Knights, Pirates, Trees Flock to Facebook
Posted by exitlanguages
Mascots and Other Embodiments of Corporations Make a Comeback in Order to Tweet and Interact
A new marketing campaign for StubHub, the ticket-resale website, stars a 25-foot-high animatronic talking tree with tickets as leaves. In commercials, the tree, known as the “Ticket Oak,” lives in a suburban backyard and doles out tickets to neighbors.
It is quite a departure from StubHub’s last ad campaign, which showed people dreaming about getting a ticket to a concert or a big game. But with the Ticket Oak character, StubHub hopes to make a splash on Facebook and other media.
StubHub, a unit of eBay Inc., (EBAY +2.67%) is just one of a number of marketers that have turned to characters—both live action and animated—to help sell their products in the past year. Hormel Foods Corp. (HRL +0.96%) now has a little cartoon knight named Sir Can A-Lot. Diageo (DEO +2.01%) PLC launched an ad campaign for its Captain Morgan rum last May that starred a live-action Captain character. It is the first time the character has appeared in TV ads, although the rum’s label has long included a drawing of the pirate.
Ad executives say consumers on Facebook are more likely to bond with a character than the traditional company page on the social-media website.
“Consumers are less likely to have a conversation with a logo or a PR guy on social media,” said Jeff Charney, chief marketing officer for auto insurer Progressive Corp. (PGR +1.36%). Since 2008, Progressive’s TV ads have centered on a perky sales clerk named Flo, who touts the insurer’s rates. She now has 3.5 million fans on Facebook, where she posts comments about new Progressive products.Characters also offer a softer way to sell a product, which is important on social media where executives fear that blatant selling or promotion can turn people off.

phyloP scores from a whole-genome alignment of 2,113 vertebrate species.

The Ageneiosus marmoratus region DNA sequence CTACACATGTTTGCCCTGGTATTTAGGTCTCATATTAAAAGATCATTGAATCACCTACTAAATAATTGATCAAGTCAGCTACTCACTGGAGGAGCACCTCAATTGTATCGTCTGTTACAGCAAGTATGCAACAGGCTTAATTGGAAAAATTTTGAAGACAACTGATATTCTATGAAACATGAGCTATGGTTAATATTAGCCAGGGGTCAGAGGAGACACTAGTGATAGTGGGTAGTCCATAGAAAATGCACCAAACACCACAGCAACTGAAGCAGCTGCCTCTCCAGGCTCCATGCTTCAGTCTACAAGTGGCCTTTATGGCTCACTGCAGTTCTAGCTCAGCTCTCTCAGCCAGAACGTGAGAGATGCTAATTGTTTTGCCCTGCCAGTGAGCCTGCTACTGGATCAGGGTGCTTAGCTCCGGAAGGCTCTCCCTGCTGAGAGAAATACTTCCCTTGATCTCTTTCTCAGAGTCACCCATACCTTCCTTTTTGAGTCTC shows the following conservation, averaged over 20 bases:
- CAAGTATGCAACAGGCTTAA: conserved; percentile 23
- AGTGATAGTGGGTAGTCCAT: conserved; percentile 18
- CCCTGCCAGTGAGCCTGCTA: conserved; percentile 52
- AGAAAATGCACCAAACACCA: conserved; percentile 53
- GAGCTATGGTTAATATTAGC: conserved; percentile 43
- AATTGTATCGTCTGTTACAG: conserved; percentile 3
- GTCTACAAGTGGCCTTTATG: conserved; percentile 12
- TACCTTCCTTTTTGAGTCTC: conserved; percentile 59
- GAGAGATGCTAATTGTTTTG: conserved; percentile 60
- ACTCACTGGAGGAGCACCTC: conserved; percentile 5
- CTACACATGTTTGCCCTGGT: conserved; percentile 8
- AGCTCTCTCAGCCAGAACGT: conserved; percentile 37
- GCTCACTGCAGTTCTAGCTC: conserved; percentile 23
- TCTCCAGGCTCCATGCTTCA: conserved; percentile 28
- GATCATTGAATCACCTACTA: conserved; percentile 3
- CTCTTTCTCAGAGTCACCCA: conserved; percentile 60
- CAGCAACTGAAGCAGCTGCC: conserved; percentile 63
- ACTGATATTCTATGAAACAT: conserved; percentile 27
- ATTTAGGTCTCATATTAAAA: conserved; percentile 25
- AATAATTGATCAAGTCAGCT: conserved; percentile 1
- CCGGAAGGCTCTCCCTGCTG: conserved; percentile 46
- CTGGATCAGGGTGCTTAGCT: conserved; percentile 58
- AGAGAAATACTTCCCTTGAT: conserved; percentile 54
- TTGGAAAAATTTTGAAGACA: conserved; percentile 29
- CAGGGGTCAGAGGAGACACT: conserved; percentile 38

Strange Random Mascot Quote:
“Did anybody notice that the NCAA made the ridiculous ruling banning American Indian mascots from its headquarters in INDIANapolis, INDIANa? … Just wondering.” – Mike Bianchi
- StubHub Founder: Don’t Listen To The So-Called ‘Experts’ (businessinsider.com)
- eBay to launch ticketing site StubHub (guardian.co.uk)
- Hill v. StubHub (jolt.law.harvard.edu)
- StubHub to service Philadelphia Flyers fans (sportspromedia.com)
- Progressive Harnesses the Power of Its Brand Mascot on Social Media (contently.com)
- Looking for Baseball Tickets? You Might Want to Avoid These Slow Sites (mashable.com)
- eBay’s StubHub buys Singapore startup Peekspy for undisclosed amount (sgentrepreneurs.com)
- StubHub Gets Section 230 Immunity from Anti-Scalping Laws Because Users Set Prices–Hill v. StubHub (ericgoldman.org)
Posted on March 27, 2012, in Article and tagged EBay, Facebook, Fanvenues, Flo, Indianapolis, Progressive, Progressive Corporation, San Francisco, Social media, StubHub, TechCrunch, Television advertisement. Bookmark the permalink. Leave a comment.